Assessment of a treatment guideline to improve home management of malaria in children in rural south-west Nigeria

Type Journal Article - Malaria journal
Title Assessment of a treatment guideline to improve home management of malaria in children in rural south-west Nigeria
Volume 7
Issue 1
Publication (Day/Month/Year) 2008
Many Nigerian children with malaria are treated at home. Treatments are mostly incorrect, due to caregivers' poor knowledge of appropriate and correct dose of drugs. A comparative study was carried out in two rural health districts in southwest Nigeria to determine the effectiveness of a guideline targeted at caregivers, in the treatment of febrile children using chloroquine.

Baseline and post intervention knowledge, attitude and practice household surveys were conducted. The intervention strategy consisted of training a core group of mothers ("mother trainers") in selected communities on the correct treatment of malaria and distributing a newly developed treatment guideline to each household. "Mother trainers" disseminated the educational messages about malaria and the use of the guideline to their communities.

Knowledge of cause, prevention and treatment of malaria increased with the one-year intervention. Many, (70.4%) of the respondents stated that they used the guideline each time a child was treated for malaria. There was a significant increase in the correct use of chloroquine from 2.6% at baseline to 52.3% after intervention among those who treated children at home in the intervention arm compared with 4.2% to 12.7% in the control arm. The correctness of use was significantly associated with use of the guideline. The timeliness of commencing treatment was significantly earlier in those who treated febrile children at home using chloroquine than those who took their children to the chemist or health facility (p < 0.005). Mothers considered the guideline to be explicit and useful. Mother trainers were also considered to be effective and acceptable.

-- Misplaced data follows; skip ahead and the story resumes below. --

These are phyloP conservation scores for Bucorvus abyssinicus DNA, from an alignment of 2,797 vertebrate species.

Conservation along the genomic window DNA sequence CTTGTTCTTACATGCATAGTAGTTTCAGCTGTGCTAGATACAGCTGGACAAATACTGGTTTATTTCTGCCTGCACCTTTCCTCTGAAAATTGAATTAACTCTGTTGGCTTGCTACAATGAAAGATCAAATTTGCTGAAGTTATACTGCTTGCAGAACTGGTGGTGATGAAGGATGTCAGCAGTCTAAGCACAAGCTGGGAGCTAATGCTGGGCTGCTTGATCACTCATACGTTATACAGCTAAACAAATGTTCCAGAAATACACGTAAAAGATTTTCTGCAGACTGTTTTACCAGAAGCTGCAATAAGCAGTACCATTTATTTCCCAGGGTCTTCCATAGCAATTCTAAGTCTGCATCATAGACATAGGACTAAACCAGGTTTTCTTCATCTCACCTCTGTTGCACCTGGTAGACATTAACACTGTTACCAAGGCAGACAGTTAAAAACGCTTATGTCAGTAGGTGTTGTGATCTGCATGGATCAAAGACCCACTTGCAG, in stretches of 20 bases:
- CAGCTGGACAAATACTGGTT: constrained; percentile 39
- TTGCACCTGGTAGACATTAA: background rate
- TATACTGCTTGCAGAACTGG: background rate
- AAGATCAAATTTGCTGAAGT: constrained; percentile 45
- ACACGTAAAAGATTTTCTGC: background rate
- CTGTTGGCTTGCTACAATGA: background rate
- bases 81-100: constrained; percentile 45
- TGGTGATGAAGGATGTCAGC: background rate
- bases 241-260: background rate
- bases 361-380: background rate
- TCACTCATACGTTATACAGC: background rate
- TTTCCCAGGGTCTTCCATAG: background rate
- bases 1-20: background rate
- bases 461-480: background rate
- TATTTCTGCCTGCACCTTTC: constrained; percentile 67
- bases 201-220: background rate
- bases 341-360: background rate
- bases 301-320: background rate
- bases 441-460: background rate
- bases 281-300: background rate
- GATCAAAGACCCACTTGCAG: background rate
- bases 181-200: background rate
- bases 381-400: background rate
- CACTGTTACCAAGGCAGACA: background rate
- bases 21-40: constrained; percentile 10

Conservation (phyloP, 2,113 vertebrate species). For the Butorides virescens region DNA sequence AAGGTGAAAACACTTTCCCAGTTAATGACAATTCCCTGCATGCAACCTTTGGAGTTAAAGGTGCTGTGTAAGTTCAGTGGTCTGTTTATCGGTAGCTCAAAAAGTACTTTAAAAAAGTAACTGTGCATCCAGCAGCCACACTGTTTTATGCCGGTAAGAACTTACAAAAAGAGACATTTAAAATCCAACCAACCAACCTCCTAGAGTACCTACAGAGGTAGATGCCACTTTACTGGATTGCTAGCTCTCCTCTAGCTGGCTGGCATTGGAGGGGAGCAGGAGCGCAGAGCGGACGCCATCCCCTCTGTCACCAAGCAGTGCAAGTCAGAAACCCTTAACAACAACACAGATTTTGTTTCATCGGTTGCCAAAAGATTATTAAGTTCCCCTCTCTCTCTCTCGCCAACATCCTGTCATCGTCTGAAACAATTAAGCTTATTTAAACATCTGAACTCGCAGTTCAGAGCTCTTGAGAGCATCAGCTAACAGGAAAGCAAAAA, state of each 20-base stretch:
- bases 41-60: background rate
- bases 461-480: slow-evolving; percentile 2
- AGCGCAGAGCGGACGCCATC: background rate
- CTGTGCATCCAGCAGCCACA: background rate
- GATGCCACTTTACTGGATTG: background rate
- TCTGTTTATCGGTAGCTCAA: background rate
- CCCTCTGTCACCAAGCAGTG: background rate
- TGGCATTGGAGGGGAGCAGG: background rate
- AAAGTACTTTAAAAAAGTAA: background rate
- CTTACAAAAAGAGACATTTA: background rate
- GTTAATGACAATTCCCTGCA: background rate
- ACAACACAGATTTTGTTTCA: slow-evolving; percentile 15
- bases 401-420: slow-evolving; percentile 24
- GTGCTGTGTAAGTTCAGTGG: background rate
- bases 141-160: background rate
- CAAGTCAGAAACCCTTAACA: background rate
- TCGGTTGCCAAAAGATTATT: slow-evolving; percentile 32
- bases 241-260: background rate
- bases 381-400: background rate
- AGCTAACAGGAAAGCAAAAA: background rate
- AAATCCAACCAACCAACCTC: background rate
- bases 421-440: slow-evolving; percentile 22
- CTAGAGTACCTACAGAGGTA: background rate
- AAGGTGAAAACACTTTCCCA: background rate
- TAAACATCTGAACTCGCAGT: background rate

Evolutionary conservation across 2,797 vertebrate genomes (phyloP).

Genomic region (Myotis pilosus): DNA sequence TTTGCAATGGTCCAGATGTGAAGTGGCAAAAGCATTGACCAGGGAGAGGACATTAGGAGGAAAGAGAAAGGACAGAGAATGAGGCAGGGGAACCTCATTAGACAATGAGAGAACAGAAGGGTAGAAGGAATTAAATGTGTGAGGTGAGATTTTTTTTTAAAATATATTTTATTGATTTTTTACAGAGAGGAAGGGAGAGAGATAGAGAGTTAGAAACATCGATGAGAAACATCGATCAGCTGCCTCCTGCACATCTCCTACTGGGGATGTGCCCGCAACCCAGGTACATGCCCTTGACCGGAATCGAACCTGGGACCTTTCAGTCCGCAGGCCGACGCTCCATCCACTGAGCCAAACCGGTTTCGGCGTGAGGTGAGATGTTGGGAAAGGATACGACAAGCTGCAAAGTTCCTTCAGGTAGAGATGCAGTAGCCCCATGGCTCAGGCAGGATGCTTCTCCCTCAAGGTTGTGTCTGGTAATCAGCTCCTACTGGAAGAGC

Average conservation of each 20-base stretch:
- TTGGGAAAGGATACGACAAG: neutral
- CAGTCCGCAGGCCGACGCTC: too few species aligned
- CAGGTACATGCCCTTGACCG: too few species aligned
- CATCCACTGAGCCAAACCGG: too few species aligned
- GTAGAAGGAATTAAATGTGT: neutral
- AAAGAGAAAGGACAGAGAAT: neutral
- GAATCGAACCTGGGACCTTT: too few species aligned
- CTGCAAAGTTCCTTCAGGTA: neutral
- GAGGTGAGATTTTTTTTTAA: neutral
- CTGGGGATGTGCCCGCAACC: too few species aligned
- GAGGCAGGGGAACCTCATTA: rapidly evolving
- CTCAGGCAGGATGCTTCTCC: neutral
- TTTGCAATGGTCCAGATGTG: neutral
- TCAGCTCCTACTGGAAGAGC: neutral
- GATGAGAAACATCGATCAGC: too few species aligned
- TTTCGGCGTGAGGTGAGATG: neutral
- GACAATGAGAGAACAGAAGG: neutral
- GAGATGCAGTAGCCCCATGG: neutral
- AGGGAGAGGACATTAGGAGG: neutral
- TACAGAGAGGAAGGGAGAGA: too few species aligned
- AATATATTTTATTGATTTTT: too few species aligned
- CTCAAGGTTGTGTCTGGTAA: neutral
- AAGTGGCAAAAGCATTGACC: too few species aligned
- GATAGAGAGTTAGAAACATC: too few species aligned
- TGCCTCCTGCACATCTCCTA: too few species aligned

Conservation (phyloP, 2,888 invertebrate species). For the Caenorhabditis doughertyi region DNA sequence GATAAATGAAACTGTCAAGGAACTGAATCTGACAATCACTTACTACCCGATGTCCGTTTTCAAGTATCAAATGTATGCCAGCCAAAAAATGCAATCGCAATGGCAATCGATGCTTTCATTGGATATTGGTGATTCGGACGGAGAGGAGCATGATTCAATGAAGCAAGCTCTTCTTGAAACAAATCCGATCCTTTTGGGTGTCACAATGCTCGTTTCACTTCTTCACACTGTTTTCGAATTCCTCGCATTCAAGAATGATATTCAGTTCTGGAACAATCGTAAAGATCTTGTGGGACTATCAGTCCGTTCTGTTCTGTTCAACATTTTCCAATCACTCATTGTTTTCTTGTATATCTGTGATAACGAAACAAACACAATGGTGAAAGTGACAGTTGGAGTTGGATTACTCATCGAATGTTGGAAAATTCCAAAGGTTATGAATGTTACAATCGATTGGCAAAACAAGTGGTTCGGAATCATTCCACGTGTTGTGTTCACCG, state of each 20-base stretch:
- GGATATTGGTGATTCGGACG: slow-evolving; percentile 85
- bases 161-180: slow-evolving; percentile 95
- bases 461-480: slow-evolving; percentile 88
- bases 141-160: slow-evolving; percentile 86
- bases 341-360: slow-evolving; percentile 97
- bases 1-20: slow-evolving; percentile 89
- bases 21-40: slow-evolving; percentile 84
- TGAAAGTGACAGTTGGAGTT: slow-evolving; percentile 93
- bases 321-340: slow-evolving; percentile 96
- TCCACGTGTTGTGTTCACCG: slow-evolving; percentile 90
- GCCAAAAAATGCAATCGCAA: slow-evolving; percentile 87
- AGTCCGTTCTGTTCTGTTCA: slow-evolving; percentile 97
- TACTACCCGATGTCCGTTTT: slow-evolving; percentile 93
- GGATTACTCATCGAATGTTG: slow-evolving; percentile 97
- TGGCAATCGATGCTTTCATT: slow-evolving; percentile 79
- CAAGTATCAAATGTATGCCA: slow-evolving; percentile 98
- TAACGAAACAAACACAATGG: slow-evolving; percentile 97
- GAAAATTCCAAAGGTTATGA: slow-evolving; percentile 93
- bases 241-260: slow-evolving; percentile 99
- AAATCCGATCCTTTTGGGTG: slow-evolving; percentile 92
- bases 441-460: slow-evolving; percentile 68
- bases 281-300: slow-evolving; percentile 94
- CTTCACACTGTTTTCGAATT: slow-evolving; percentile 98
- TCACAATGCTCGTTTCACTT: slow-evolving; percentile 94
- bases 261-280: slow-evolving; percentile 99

The use of the guideline with adequate training significantly improved correctness of malaria treatment with chloroquine at home. Adoption of this mode of intervention is recommended to improve compliance with drug use at home. The applicability for deploying artemisinin-based combination therapy at the community level needs to be investigated.

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